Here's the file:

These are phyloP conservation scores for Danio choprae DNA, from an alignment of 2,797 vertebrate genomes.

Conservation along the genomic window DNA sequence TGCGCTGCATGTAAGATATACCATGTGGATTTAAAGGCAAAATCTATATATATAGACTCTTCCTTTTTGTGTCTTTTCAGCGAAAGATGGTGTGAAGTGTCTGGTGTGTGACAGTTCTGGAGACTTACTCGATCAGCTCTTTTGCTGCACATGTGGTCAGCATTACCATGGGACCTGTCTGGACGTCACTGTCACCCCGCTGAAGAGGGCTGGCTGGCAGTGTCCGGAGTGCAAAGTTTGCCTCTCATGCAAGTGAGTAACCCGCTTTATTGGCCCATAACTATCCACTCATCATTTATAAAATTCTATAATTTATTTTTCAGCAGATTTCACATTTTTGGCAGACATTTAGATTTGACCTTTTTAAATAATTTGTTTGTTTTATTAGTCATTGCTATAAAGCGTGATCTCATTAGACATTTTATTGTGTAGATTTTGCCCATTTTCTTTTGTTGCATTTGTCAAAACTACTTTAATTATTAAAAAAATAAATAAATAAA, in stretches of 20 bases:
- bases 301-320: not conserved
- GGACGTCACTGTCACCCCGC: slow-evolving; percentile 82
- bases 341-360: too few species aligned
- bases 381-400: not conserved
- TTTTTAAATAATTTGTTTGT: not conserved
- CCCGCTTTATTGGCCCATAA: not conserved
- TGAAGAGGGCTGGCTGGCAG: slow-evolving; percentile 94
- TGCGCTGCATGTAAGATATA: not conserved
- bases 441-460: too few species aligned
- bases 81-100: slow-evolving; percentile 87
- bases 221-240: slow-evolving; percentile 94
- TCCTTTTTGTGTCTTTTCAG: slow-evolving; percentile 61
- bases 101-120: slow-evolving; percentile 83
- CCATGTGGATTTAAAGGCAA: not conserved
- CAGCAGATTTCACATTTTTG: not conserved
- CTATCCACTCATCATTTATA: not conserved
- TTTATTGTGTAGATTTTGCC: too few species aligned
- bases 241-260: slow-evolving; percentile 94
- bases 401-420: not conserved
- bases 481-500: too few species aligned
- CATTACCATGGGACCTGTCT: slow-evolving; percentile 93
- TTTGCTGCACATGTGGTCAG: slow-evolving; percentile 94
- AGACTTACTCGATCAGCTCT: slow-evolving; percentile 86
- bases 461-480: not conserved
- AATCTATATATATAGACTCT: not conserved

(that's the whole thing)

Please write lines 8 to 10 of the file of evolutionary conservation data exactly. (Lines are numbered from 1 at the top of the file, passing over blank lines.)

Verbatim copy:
- CCCGCTTTATTGGCCCATAA: not conserved
- TGAAGAGGGCTGGCTGGCAG: slow-evolving; percentile 94
- TGCGCTGCATGTAAGATATA: not conserved